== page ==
The Myth of Choice of Law: Rethinking Conflicts
55 Pages Posted: 11 Jun 1999
Conflicts theory pervasively characterizes the issues raised by multistate cases as choice of law. The task of courts is taken to be identifying the correct law to apply. This approach, the article claims, hides the conflict between the competing laws and lends a spurious legitimacy to choice-of-law rules that are deeply discriminatory, and indeed unconstitutional.
There are reasons for the current approach to conflicts. First, according to the jurisprudential assumptions of earlier conflicts theories, only one law could operate within a given territory. Consequently, the task of courts really was to identify the law governing a transaction. Second, an approach that works in terms of choice spares courts the difficult task of trying to reconcile the state and federal concerns raised by conflicts cases.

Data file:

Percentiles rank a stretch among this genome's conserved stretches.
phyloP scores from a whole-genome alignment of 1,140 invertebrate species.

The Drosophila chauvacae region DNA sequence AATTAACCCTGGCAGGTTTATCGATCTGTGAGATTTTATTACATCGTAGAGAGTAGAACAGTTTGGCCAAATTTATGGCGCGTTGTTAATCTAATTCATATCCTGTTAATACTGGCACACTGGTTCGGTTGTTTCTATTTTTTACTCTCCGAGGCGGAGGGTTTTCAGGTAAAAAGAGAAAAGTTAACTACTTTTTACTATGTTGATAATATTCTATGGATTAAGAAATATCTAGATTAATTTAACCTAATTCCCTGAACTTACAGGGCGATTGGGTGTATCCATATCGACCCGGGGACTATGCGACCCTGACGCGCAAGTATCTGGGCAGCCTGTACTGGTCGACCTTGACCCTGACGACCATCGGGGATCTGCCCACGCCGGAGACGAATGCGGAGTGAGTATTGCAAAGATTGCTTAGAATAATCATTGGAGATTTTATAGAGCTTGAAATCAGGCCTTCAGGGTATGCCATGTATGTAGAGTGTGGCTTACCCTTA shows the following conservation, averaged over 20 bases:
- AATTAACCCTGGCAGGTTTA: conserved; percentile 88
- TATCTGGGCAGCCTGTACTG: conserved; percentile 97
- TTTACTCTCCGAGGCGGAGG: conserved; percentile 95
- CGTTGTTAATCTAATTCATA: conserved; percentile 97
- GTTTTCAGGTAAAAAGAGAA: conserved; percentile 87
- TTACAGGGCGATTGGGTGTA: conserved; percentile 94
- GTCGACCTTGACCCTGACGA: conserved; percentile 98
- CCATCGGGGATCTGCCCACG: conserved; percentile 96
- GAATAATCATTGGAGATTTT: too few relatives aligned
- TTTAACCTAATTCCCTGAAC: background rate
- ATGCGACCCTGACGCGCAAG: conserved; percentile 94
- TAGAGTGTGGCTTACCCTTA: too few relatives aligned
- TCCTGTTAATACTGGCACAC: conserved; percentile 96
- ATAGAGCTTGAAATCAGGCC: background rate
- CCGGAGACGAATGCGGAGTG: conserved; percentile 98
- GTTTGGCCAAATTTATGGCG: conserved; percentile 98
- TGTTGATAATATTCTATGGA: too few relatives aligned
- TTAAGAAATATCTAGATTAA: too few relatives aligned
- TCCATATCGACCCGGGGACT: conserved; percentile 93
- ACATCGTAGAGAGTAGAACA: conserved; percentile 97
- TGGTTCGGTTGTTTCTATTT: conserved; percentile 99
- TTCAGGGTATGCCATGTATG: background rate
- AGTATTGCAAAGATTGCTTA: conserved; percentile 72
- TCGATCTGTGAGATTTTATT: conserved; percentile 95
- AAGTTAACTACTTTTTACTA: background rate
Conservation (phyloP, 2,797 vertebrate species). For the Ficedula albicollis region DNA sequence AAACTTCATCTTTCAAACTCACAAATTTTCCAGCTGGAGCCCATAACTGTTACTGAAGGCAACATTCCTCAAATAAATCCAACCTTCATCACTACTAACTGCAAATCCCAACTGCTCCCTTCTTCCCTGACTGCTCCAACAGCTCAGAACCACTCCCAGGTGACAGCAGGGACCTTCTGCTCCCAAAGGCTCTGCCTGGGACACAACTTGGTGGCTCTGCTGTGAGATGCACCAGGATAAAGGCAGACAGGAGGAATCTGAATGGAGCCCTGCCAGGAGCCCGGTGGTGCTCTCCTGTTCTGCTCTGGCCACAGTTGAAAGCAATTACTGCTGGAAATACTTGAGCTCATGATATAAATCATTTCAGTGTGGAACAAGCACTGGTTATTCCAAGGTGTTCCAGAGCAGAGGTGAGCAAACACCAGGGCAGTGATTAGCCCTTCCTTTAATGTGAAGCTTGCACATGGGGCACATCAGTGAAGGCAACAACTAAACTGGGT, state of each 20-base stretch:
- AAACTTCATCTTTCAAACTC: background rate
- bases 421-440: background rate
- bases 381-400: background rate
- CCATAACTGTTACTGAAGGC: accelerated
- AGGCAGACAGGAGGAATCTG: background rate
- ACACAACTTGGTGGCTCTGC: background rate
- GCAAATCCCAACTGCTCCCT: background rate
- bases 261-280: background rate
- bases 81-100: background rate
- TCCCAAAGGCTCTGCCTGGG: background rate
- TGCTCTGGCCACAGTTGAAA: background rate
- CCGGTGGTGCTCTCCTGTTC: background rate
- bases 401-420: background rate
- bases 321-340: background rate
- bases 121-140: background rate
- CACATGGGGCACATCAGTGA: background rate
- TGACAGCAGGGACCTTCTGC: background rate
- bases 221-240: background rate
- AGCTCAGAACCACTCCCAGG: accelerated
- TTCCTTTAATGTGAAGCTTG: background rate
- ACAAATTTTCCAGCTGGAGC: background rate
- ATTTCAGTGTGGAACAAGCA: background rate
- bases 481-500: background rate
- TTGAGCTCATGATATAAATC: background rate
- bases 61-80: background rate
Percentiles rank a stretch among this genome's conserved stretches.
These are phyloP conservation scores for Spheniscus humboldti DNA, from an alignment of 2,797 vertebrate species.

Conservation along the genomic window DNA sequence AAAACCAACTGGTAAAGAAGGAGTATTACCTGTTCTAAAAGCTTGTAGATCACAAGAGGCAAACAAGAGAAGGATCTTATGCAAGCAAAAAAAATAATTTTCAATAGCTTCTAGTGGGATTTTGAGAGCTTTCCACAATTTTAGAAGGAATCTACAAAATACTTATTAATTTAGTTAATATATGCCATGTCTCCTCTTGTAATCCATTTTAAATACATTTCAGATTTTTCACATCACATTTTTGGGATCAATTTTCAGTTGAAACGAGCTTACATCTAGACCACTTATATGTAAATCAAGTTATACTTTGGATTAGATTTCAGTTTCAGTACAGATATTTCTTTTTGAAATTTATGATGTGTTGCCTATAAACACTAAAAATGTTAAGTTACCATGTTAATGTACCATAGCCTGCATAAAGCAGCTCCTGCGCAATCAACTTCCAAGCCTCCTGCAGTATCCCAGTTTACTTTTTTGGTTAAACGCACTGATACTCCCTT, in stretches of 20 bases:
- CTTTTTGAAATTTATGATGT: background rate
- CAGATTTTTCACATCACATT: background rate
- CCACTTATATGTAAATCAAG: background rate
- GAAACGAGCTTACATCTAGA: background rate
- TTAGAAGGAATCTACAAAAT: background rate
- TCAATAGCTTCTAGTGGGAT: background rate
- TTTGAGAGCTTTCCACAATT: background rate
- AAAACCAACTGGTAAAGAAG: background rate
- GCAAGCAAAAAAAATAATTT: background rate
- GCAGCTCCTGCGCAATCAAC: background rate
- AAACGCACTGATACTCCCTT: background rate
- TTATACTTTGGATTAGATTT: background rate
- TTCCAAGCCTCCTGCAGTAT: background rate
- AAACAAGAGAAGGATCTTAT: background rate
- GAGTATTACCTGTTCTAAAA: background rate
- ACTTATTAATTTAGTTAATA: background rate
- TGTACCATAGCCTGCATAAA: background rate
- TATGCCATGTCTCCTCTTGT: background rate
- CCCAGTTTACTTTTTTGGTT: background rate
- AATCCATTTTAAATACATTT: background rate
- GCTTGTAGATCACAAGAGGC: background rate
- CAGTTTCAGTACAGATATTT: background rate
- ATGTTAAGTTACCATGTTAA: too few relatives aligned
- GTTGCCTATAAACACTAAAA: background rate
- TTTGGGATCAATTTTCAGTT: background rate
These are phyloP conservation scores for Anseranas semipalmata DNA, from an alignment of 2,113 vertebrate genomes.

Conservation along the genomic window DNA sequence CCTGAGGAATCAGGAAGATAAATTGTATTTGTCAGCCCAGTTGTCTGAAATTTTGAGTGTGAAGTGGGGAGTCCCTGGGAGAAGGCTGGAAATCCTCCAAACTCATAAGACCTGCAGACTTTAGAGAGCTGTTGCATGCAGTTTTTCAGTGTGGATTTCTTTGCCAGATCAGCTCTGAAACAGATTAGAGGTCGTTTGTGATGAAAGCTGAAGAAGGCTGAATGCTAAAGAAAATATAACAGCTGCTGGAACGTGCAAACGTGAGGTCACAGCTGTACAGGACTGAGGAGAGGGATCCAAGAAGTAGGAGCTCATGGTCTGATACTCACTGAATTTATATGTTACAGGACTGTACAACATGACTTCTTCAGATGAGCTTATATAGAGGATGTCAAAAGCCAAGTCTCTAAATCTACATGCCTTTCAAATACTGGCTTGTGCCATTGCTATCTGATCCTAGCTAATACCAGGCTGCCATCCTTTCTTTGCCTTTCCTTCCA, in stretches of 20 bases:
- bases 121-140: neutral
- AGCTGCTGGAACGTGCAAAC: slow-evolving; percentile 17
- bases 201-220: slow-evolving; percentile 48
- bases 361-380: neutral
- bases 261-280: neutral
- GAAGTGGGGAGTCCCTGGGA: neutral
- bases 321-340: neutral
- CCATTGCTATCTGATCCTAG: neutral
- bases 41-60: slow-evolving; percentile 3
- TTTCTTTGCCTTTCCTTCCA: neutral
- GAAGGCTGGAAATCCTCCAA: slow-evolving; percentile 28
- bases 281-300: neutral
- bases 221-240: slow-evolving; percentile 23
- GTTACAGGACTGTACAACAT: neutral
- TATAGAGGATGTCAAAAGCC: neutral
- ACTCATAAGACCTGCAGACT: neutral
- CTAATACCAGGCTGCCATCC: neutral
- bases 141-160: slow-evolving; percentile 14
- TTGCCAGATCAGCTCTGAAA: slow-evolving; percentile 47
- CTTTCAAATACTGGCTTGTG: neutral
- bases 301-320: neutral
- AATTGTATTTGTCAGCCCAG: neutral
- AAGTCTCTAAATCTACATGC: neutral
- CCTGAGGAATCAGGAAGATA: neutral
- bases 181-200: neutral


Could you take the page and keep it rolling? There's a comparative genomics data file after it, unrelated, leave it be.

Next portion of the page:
But historical cause is no justification, and avoiding difficult questions is no virtue. We can, and indeed should, begin to think about multistate cases more in terms of conflict and less in terms of choice. Framing the question in terms of a conflict, rather than a choice, between laws discloses a theoretical structure on which constitutional antidiscrimination norms -- notably the Privileges and Immunities and Full Faith and Credit Clauses of Article IV -- find purchase. Thinking in terms of conflict allows us to discern the proper role for the Constitution in conflicts cases, balancing the competing local and federal concerns.
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